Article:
Supernova 1987A reaches 30!

An artist’s impression of the material around Supernova 1987A
(or SN 1987A) based on observations. Credit: ESO/L. Calçada

 On February 24th 1987, two astronomers, Ian Shelton and Oscar Duhalde spotted a new ‘star’ in the night sky over the Las Campanas Observatory in Chile. Confirmed independently by Albert Jones in New Zealand, this star was to become a subject of study and fascination for many years to come.

It was in fact a supernova (known as SN1987A; where the A means it was the first to be discovered in 1987), and it was soon identified as an explosion of a blue supergiant star. In itself, this was something of a surprise as blue supergiants were not believed to explode as supernovae. SN1987A was classified as a Type II supernova which meant that it showed of hydrogen lines in its spectrum.

Supernovae are rare events – they generally only occur in more massive stars, those that are more than ten times the mass of our Sun and it’s believed that there is on average only one supernova per galaxy per century. In fact, the last recorded supernova in our Milky Way Galaxy was in 1604. Supernova 1987A occurred in the Large Magellanic Cloud, a nearby irregular galaxy neighbouring our Milky Way.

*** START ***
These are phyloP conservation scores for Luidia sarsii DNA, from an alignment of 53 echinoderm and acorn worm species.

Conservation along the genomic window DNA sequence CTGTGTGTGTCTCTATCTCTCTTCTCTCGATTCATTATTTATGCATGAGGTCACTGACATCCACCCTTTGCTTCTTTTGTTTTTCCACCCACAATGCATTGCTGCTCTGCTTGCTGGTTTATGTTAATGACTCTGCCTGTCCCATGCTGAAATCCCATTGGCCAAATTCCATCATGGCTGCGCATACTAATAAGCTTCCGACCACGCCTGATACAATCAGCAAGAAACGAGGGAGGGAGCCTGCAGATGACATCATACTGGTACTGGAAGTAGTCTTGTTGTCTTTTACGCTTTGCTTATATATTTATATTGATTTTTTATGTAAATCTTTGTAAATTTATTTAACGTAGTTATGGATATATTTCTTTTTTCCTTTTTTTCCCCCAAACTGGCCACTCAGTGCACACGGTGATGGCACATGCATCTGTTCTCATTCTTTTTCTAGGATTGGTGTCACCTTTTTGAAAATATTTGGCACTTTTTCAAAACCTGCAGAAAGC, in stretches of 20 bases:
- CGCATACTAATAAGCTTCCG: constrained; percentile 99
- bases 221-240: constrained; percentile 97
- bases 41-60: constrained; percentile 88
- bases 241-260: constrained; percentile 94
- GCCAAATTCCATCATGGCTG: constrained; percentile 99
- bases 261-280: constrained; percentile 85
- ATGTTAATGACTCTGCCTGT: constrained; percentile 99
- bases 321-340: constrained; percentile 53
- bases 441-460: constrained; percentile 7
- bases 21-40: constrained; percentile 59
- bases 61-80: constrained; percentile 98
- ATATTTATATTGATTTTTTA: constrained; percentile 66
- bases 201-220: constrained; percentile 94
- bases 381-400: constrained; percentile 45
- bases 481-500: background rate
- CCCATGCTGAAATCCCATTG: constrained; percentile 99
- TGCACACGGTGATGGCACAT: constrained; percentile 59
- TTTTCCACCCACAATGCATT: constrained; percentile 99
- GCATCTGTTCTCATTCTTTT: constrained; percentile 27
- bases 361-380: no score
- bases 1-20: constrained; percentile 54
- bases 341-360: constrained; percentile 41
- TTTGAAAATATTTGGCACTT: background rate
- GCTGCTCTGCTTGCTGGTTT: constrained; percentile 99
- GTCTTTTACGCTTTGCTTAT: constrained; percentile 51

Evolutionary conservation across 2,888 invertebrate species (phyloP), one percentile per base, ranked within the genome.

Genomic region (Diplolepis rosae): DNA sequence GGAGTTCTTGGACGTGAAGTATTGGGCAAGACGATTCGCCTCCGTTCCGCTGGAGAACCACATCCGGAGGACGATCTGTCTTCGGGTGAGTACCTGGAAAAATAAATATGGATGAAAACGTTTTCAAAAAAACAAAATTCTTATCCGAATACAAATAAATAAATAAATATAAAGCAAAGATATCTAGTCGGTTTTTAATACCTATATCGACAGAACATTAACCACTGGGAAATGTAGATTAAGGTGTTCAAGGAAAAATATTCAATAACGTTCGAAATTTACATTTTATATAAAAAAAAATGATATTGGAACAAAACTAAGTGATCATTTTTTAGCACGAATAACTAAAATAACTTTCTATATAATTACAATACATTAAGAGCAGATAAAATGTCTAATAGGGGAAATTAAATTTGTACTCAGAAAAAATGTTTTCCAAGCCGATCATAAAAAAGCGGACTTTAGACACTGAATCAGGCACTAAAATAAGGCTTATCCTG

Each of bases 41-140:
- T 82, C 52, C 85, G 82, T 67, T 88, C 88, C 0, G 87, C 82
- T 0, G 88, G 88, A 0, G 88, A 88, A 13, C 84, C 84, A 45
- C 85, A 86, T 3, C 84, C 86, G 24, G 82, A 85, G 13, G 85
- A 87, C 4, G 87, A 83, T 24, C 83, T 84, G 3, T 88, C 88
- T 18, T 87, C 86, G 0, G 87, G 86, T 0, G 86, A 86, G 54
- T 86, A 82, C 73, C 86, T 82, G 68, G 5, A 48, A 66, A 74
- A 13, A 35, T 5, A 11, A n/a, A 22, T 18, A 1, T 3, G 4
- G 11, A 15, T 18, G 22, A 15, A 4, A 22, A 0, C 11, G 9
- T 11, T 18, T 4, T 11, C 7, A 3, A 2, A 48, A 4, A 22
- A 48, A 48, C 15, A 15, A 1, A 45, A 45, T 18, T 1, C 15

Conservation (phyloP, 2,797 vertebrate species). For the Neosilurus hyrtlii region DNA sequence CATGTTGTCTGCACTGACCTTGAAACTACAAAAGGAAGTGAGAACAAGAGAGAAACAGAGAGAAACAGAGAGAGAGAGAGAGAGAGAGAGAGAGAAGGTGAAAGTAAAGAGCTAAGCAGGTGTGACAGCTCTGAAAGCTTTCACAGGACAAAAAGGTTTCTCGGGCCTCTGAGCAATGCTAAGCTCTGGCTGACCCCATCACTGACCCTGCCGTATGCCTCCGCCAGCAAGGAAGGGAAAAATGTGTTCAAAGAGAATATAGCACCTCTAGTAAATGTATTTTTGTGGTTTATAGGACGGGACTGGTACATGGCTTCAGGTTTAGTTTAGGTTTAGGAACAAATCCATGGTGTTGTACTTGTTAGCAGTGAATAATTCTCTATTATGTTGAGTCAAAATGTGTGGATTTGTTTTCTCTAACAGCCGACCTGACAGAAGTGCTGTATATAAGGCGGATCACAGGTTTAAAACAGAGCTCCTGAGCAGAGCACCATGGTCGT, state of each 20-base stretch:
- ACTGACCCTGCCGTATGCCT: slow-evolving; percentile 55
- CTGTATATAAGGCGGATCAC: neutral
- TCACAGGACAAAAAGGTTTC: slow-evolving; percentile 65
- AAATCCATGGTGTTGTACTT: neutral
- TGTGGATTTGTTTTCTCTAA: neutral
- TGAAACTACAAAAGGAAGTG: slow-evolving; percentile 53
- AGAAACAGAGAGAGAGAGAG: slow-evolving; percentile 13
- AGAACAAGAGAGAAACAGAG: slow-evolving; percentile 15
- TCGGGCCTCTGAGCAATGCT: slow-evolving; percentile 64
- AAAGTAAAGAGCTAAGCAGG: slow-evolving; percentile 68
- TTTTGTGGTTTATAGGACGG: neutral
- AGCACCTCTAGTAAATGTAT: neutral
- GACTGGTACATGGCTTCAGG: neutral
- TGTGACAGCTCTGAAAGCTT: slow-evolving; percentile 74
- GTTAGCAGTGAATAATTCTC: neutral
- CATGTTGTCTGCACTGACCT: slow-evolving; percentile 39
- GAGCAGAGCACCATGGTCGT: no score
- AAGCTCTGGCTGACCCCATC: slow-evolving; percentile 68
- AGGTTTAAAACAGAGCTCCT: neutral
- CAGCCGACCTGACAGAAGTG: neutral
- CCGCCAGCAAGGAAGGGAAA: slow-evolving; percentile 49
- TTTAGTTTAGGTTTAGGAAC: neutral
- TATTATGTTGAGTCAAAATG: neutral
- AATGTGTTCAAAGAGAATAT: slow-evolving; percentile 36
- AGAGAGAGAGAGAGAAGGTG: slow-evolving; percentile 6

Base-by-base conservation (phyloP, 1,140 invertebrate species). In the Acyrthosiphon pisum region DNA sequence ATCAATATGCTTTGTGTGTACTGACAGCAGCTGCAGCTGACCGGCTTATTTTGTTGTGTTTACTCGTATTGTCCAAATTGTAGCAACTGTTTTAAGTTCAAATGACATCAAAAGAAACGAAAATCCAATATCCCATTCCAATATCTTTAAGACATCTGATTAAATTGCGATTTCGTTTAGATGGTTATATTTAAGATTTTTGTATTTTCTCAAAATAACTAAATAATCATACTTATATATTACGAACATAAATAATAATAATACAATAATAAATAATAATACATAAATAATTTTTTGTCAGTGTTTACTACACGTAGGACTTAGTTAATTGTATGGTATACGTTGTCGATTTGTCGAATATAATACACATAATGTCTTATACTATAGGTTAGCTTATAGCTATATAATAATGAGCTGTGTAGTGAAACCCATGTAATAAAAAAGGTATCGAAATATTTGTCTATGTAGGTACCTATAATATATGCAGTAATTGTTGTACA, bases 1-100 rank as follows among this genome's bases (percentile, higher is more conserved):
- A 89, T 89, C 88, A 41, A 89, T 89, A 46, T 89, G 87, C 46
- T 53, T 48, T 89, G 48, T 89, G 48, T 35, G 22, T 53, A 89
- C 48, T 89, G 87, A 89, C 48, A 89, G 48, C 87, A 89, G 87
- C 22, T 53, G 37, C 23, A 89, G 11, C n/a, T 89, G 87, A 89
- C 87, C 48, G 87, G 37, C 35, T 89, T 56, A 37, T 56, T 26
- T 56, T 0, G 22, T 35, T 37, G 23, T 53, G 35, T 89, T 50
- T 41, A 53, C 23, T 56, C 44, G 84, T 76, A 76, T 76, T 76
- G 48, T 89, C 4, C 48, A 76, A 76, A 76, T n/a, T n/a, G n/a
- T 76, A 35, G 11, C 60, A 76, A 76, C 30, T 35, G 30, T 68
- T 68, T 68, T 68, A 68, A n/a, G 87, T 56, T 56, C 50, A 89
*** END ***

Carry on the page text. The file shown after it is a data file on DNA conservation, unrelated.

One feature that made SN1987A so unique was that its light, as seen from Earth, came after a burst of neutrinos, a particle associated with supernovae but never previously detected. Only 25 neutrinos were ever detected, the majority by the Kamiokande II experiment, based in Japan but these detections paved the way for a new type of astronomy based on the detection of neutrinos.

Since SN1987A occurred 30 years ago, we might expect to have seen by now what is left of the original star, in this case a compact neutron star. The fact that we haven’t is interesting to astronomers who think that perhaps a neutron star is there, but shielded by dust and gas as the shells of material ejected during the explosion continue to expand. A second explanation is that this particular supernova has created a black hole; an object even trickier to detect since it emits no light at all.

You can read more about SN1987A here, where an article was produced to celebrate its tenth anniversary.